Review: IT (2017)
Stephen King’s It remains one of the most popular of his works, instantly recognizable thanks to the massively successful book and the large exposure from the TV miniseries. Stating the obvious of course, but I bring this up because expectations on the new It adaptation are through the roof. A ton of people know the story, from experienced King fans to those that ask, "Is that the film with that damn clown?" The way this “clown” wormed its way into our minds, or more importantly into mainstream pop culture, is one of King’s finest hours. Thankfully with our latest outing, dealing with familiar ground, the story is not only respected but told with a confidence that makes for an entertaining movie, never once feeling redundant. I mean, yeah, it has scares for days and should be labeled a proper "Horror" film but that’s not the only thing it gets right. The film is effortlessly charming and often times very hilarious, even in the most violent of sequences. Think Poltergeist-JoBeth Williams-slips in the pool kind of fun but over and over again.
This film looks incredible, too, thanks to the stunning cinematography from Chung-hoon Chung, who recently shot the Hell out of Chan-wook Park’s film The Handmaiden. His visuals here leave no room for complaints, blending rich darks with beaming Derry, Maine sunlight. His contrasts between this beautiful town and say Pennywise’s lair is a lovely thing to witness. The sound design on It is a disgusting blend of gurgles, cracking bones, sewer splashes, and ungodly demonic screams, which is to say it is great; the sound work makes It ten times more immersive than any 3D effect could ever pull off. Making great use of surround sound, Pennywise feels like he’s coming for you at all angles, causing you to writhe in your seat. This film does have a big chunk of digital effects, but I feel they are handled with delicate care and they avoid becoming embarrassing, like something out of The Thing prequel from 2011. Trust me, I too would love to watch Rob Bottin's It, but the digital work here is terrifyingly good. Animators really went nuts here giving the infamous monster a variety of ways to salt the meat of its prey. My favorite gag involves a fridge that Pennywise emerges from, I will say no more, just know it is very impressive work.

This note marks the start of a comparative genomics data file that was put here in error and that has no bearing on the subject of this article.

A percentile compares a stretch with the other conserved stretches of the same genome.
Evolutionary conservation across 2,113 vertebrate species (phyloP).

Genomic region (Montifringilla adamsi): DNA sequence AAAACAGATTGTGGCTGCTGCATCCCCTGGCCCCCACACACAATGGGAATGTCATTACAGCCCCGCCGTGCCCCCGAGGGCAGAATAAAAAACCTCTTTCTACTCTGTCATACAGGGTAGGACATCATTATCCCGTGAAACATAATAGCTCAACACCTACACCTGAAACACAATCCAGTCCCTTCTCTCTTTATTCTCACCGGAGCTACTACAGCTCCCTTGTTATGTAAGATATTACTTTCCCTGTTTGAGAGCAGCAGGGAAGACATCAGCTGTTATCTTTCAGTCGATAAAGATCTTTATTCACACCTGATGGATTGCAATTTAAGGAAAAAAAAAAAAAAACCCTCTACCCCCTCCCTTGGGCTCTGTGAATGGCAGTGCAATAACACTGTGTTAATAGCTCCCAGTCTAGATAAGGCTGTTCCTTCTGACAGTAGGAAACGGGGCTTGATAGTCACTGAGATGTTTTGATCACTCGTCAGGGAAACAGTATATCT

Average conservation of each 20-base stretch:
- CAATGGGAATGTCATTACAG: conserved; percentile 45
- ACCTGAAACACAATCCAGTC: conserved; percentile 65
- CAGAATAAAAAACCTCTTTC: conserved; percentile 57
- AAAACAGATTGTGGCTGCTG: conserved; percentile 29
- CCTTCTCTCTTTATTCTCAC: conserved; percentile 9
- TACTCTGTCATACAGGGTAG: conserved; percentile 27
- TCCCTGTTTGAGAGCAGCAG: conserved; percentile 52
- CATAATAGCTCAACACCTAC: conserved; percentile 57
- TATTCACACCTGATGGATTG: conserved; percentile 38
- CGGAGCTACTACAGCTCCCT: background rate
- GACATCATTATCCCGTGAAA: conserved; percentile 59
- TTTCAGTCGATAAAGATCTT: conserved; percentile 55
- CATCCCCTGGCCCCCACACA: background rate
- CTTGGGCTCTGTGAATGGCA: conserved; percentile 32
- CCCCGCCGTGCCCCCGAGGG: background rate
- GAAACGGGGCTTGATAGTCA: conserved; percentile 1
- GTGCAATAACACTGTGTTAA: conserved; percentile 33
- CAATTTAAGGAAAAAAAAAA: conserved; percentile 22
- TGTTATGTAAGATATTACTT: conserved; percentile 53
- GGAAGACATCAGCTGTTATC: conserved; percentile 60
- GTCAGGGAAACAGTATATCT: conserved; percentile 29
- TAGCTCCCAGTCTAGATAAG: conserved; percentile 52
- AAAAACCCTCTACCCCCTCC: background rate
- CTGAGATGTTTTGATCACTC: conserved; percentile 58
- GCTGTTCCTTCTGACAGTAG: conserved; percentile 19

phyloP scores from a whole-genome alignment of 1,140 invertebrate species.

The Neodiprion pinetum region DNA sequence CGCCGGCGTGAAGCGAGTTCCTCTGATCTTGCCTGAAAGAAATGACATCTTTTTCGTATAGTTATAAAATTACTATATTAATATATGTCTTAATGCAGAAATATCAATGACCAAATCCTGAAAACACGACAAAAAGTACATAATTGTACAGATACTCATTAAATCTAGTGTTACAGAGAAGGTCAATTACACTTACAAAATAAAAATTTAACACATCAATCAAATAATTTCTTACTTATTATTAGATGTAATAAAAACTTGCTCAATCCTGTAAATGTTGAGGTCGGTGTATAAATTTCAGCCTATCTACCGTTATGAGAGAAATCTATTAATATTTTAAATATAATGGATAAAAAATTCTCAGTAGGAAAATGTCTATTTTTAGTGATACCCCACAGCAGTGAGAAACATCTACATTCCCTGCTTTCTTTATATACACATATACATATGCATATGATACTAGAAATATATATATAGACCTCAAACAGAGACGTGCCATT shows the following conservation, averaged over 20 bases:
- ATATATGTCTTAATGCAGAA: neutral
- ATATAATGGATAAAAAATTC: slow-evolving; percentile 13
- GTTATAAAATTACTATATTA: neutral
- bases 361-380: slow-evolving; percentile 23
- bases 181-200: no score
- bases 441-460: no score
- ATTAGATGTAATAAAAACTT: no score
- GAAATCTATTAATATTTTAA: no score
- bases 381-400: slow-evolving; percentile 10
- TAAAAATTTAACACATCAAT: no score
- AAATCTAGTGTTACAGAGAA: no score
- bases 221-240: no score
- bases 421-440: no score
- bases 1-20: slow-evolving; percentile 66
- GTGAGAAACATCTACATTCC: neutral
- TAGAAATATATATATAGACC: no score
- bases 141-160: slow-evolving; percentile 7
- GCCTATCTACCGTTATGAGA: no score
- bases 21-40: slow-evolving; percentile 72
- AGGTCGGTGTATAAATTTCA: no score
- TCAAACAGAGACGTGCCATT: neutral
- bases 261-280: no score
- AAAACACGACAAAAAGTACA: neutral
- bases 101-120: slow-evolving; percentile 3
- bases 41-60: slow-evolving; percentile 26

All of this joy I speak of is no doubt made cohesive by our perfectly cast lead children. They will be remembered on a Goonies-level for years to come, I am sure. Each of them shine in their own right delivering adult material like an experienced comedic troupe. Worried about that Stranger Things on-the-nose casting? Toss that down a sewer drain because Finn Wolfhard brought his A-game. His take on Richie Tozier will put to rest all complaints of fan-casting as the hyperactive motormouth. A special shoutout goes out to Jeremy Ray Taylor and his portrayal of Ben Hanscom. He melts your heart without saying a word and when he does speak it melts your heart all over again. Lots of melts, I know, but he was that good. Director Andy Muschietti pulls off the biggest hurdle in tackling It, making us care about the fate of every child. They are wonderful and you’ll follow them anywhere, even into the cursed sewers of Derry where they face certain death at the hands of the unthinkable.
About that clown. Bill Skargård knocks it out the park and I say that without hesitation. Strip away the effects and focus on his dialog delivery and body language and you will want nothing to do with Bill's Pennywise. The way he drifts his eyes in mid conversation, the glee as he plays with his food (kids) and the tilting of the head like a curious puppy as its victims stand frozen, questioning their reality. Less silly, more demented, was the direction they leaned into and it works. Pennywise is not ruined ladies and gentlemen, in fact the monster has yet another terrific performance, adding to the monster's legacy. That’s three great performances by my count: Tim Curry, Bill Skarsgård, and the clown you create when you read It.
Derry is a cursed town. All of the adults in it are off in some way or another; overprotective, perverted, or insanely unaware that adults and tons of kids have gone missing for generations. The Losers' Club are strong together but they are scared and outgunned; can they put a stop to this Hell or will they fall victim to fear and be consumed by that thing from your worst nightmare? Stephen King’s It just got a shot in the arm with this big screen adaptation, solidifying its place in our hearts and minds as one of the great American horror stories. I simply can not wait to hang out with The Losers in It: Chapter Two.